Ministry of Planning and Development receives $100,000 USD from the United Nations Children’s Fund’s GenU Project to develop a National Manpower Plan.

The Hon. Camille Robinson Regis, Minister of Planning and Development, accepted $100,000 USD along with technical support on behalf of the Government and people of Trinidad and Tobago, for the development of the National Manpower Plan. The support came on the behalf of the UNICEF’s Generation Unlimited (GenU) Project. Minister Regis expressed, “I am therefore happy that we have arrived at this juncture, where a collaboration has been forged to ensure that a ten-year National Manpower Plan can be produced for Trinidad and Tobago.”

Minister Robinson-Regis further adds that the successful implementation of this project and its recommendations will move Trinidad and Tobago closer to achieving our collective national vision of a united, resilient, productive, innovative and prosperous nation.

The development of a National Manpower Plan was undertaken based on research conducted by the Ministry of Planning and Development which revealed that there is a sense of urgency within the business sector to produce a Plan for Trinidad and Tobago. What the research identified was existence of skills gaps in areas within the local labour market. This has also been confirmed by various surveys such as the World Bank’s Enterprise Survey 2010 and the Ministry of Labour and Small and Micro Enterprise Development’s Vacancy Survey Report 2012. In the Enterprise Survey, 30% of firms in Trinidad and Tobago stated that an inadequately educated workforce was a major constraint to business.

A National Manpower Plan would therefore serve to tackle these problems across the board within the education and employment systems of Trinidad and Tobago. It will also serve as a guide for setting priorities in terms of the critical skills needed for targeted areas of development and by extension the areas in which the demand for skills are needed. The Plan will also determine the future skills needs, while also indicating gaps and ways to address these imbalances, ensuring that the needs of employers, sectors and the overall economy are met. In addition, The National Manpower Plan is also intended to address the structure of the manpower system and make recommendations to address any challenges that affect labour demand and supply within Trinidad and Tobago.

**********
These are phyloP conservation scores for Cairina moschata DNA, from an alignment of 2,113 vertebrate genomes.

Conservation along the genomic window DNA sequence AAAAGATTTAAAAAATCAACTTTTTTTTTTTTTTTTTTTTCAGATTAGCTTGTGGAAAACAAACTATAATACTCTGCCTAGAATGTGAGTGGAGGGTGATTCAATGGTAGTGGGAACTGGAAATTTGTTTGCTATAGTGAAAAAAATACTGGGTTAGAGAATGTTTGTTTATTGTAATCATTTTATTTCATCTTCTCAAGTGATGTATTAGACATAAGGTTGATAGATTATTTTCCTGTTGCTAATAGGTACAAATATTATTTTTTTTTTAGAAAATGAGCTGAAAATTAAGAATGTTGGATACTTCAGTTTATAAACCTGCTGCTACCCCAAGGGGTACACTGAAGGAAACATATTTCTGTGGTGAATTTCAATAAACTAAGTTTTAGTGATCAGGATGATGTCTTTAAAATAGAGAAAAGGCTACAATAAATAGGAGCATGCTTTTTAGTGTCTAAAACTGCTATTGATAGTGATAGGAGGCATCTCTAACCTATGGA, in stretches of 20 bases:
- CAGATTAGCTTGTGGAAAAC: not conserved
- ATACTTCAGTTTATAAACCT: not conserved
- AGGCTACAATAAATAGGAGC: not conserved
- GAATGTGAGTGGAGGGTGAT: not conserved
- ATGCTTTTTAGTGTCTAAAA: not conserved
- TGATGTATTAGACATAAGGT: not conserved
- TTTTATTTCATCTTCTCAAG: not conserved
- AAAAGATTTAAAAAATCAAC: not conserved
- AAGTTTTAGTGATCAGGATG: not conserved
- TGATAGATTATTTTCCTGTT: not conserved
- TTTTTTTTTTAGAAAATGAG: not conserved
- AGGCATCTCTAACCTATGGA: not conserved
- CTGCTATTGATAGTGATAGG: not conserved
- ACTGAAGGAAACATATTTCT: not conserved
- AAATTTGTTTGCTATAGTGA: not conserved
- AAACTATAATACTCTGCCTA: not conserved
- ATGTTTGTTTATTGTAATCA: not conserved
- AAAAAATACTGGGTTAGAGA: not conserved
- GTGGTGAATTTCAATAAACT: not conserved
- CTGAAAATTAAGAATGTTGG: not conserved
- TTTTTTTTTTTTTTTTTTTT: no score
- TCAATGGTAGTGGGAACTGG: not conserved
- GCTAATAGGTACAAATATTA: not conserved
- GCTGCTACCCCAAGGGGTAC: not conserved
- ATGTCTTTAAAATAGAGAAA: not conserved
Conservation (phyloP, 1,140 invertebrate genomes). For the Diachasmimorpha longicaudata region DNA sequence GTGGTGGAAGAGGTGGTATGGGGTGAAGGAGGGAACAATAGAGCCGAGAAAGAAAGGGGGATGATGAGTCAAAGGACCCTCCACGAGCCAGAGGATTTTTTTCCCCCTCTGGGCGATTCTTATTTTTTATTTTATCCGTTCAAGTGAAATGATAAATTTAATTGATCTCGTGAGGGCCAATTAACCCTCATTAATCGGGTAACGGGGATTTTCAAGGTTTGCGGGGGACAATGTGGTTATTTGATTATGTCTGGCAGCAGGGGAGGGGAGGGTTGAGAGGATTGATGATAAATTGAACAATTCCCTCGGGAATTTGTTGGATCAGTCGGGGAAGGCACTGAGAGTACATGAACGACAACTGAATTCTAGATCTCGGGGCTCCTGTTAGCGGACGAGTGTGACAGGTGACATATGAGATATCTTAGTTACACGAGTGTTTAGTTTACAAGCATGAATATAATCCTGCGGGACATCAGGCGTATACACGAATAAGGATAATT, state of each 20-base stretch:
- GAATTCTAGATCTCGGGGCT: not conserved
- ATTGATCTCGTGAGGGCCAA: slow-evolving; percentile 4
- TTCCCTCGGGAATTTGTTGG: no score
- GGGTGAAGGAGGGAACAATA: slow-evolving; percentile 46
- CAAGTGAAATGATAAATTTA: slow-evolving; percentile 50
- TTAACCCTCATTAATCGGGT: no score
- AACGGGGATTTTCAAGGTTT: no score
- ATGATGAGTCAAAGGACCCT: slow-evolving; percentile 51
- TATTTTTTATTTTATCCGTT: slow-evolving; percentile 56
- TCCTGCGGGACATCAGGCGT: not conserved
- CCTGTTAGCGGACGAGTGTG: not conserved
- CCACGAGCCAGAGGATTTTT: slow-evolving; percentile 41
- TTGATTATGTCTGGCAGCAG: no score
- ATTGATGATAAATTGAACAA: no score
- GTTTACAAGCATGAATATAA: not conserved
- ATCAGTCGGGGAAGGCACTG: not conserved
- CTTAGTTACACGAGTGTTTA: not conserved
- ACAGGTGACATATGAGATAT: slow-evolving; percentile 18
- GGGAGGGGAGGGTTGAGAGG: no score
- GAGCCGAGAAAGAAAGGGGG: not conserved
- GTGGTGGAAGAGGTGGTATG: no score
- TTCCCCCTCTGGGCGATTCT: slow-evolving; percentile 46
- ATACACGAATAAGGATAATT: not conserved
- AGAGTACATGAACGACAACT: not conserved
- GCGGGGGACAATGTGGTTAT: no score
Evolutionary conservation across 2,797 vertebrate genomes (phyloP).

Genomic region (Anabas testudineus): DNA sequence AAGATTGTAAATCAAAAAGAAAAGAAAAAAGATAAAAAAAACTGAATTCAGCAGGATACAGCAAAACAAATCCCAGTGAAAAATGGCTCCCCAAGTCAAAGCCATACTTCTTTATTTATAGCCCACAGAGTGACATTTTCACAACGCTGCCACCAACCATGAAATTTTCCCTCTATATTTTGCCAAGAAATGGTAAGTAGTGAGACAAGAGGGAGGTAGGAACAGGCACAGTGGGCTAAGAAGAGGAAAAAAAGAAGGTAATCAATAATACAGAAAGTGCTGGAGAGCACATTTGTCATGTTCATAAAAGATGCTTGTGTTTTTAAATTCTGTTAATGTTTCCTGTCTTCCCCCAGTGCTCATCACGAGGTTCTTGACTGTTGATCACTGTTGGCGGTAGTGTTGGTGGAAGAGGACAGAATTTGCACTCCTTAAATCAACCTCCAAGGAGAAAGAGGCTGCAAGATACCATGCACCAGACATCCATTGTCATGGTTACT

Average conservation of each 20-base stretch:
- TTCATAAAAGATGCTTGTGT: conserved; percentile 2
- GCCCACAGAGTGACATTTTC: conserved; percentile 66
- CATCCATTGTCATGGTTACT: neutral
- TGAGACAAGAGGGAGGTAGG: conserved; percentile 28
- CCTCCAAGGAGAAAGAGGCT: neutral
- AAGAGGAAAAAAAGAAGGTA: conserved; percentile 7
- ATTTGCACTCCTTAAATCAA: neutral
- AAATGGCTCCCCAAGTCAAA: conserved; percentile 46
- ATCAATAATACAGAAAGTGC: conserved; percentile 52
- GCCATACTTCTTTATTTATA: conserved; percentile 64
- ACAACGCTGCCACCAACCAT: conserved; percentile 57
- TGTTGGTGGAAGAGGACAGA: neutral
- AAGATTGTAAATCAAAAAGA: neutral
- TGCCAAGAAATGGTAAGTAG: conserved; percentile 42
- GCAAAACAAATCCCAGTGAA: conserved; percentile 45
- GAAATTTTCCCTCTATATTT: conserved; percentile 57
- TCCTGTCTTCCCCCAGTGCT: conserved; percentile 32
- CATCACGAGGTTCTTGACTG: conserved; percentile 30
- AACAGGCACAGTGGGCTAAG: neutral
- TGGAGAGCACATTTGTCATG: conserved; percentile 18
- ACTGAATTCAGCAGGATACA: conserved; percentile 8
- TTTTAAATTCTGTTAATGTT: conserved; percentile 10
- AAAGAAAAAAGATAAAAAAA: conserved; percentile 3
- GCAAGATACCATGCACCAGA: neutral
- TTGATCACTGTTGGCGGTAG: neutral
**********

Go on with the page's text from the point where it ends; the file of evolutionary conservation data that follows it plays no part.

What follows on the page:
The National Manpower Plan is projected to be completed by 2022. 

Some of the other objectives of this Manpower Plan include:

  • Closing the skills gap between labour demand and supply.
  • Reform of the education and training system to provide appropriate / certifiable paths for students with varying abilities.
  • Employment generation by facilitating and promoting the development of small businesses.
  • The establishment of a database or National Registry of Skilled Individuals to be used for identification of certified skilled persons and measurement of the inventory of skills in the country.
  • Career guidance to manage the expectation of entrants into the job market.
  • Promotion of lifelong learning, given the aging population.

To initiate the partnership with UNICEF, an inaugural ceremony was held at the Ministry of Planning and Development’s Eric Williams Finance Building Head Office on Wednesday 25th November. The UN Resident Coordinator Ms Marina Walter, was present to endorse the initiative and pledge technical support towards the plans development via the UNICEF. Joining the ceremony virtually, adding context to the Generation Unlimited Project and its similarities with the National Manpower Plan’s objectives, was Dr Aloys Kamuragiye, Representative UNICEF Office for the Eastern Caribbean Area, and other UNICEF colleagues.

Representatives from Tobago House of Assembly, Ministry of Youth Development and National Service and private sector representatives and other governmental agencies logged in and were engaged virtually as stakeholders in the project. President and CEO of the Massy Group of Companies, Gervase Warner, was afforded the opportunity to share his heartfelt, but honest view of the gaps observed within the educational system, skill training and preparedness for the work. He underscored that employees were not adequately equipped for the changing environment of the private sector. Mr. Warner was optimistic that the intended plan would take a non-traditional approach to manpower planning, so as to better equip the future workforce of Trinidad and Tobago.

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